Every cloud has one – and when it comes to consumer complaints about finance brokers, there is always an opportunity to identify areas for business and personal development, as well as client education
Customer satisfaction isn’t simply a gimmick or corporate catchphrase – it can be the difference between make or break. It really does pay to listen to what clients say: it keeps them happy and provides motivation for them to recommend your services to others.
It can, however, be all too easy to focus on your own operations and overlook the perception of the broking industry as a whole.
No industry is perfect – at least not to everyone. The third-party lending channel has its share of critics and unhappy customers too.
However, rather than dismissing these complaints, examining just what consumers feel let down about unearths a wealth of constructive criticism about the industry and the areas in which brokers, as a collective, can better meet consumer needs.
And while some may not be relevant to your own business, they do provide an interesting insight into the areas consumers can find most confusing or frustrating about dealing with a broker, enabling savvy brokers to capitalise on this information and improve their offering to stand out from their peers.
With that in mind, The Adviser takes a look at exactly how many complaints are made about brokers, what consumers complain about most, and what brokers can do to avoid being the subject of such objections in the future.
There are a number of outlets for consumers to lodge complaints about broking services.
While ASIC manages serious allegations about fraud or regulatory non-compliance, it directs consumers to both the Financial Ombudsman Service Australia (FOS) and the Credit & Investment Ombudsman (CIO) to lodge grievances relating to operational matters and service provision. Then there are industry associations like the MFAA and FBAA, as well as the brokerage’s head office for franchised brokers.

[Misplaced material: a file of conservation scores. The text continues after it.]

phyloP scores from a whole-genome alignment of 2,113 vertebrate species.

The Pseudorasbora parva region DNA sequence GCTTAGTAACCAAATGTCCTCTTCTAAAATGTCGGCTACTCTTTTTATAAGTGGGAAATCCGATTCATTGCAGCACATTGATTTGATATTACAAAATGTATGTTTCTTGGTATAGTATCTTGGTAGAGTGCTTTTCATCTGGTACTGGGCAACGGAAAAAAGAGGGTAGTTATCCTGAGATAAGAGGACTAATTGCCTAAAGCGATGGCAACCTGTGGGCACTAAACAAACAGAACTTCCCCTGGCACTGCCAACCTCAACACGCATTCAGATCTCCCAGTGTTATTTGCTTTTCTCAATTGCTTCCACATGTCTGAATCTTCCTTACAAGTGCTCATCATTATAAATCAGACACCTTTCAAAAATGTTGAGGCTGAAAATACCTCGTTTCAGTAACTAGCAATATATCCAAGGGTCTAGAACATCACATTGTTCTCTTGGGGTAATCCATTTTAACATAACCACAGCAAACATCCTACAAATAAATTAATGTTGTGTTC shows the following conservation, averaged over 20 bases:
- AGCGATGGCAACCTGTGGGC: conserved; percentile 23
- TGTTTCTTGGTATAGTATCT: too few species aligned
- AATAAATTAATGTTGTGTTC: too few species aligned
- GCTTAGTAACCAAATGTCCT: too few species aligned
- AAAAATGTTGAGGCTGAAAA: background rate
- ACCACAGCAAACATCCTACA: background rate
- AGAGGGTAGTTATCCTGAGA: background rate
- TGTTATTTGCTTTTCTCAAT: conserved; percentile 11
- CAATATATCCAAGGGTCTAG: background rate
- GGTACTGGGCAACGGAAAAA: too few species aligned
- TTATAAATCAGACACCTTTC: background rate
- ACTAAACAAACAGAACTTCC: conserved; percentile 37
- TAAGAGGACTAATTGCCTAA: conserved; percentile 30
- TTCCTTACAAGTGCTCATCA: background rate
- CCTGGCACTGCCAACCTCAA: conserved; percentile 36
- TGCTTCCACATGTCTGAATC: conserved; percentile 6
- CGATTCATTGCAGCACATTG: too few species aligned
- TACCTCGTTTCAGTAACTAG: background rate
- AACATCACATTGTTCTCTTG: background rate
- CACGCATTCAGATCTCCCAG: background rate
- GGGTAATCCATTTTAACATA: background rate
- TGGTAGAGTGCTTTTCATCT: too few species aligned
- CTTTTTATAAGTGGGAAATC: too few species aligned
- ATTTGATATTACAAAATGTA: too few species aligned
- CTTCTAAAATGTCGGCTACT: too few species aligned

When an industry grows strongly, so does the volume of complaints received.
This is simple maths – more consumers using a service means a larger number of grievances. However, it must be said that for an industry that dominates the mortgage market and settles billions of dollars in loans, there are very few complaints actually received about mortgage and finance brokers compared to the sheer volume of transactions they settle each year.
According to FOS data, there were only 100 complaints received about mortgage brokers in 201314 (the most recent year for which data was available at the time of writing), and 130 for finance brokers. This has risen strongly from the 2010 financial year, when objections to mortgage and finance brokers lodged with the FOS numbered just 5 and 18 respectively.
CIO gures make for similarly positive feedback on the industry as a collective: complaints about brokers have actually fallen over the last three years, both in terms of volume and the proportion of total credit-related complaints received.
In releasing its 201415 figures to The Adviser, the CIO confirmed brokers and aggregators combined made up only 6.1 per cent of the total number of consumer protests it received – totalling 294 for the year.
That figure was 337in 201213, making up 9 per cent of the total. It was a similar story at the industry’s leading associations, the MFAA and FBAA.
“With over 11,000 loan writer members, we recorded only 125 complaints lodged in a period of 12months,” MFAA chief executive Siobhan Hayden says. For the FBAA, the figure is even smaller still.
“We would normally not see more than six a year, and most of those are readily resolved without higher progression,” notes Peter White, the association’s chief executive.
Not including complaints received directly by ASIC, that equates to a total of just 655 complaints in the 2015 financial year (assuming FOS’ volumes from the year prior). Statistically speaking, that is simply a blip on the radar.
While the numbers are fairly low, nobody wants to be the subject of criticism. As such, a breakdown of the most commonly complained about areas of broking helps to highlight how consumers can be better engaged with for an even more mutually satisfying relationship in the future.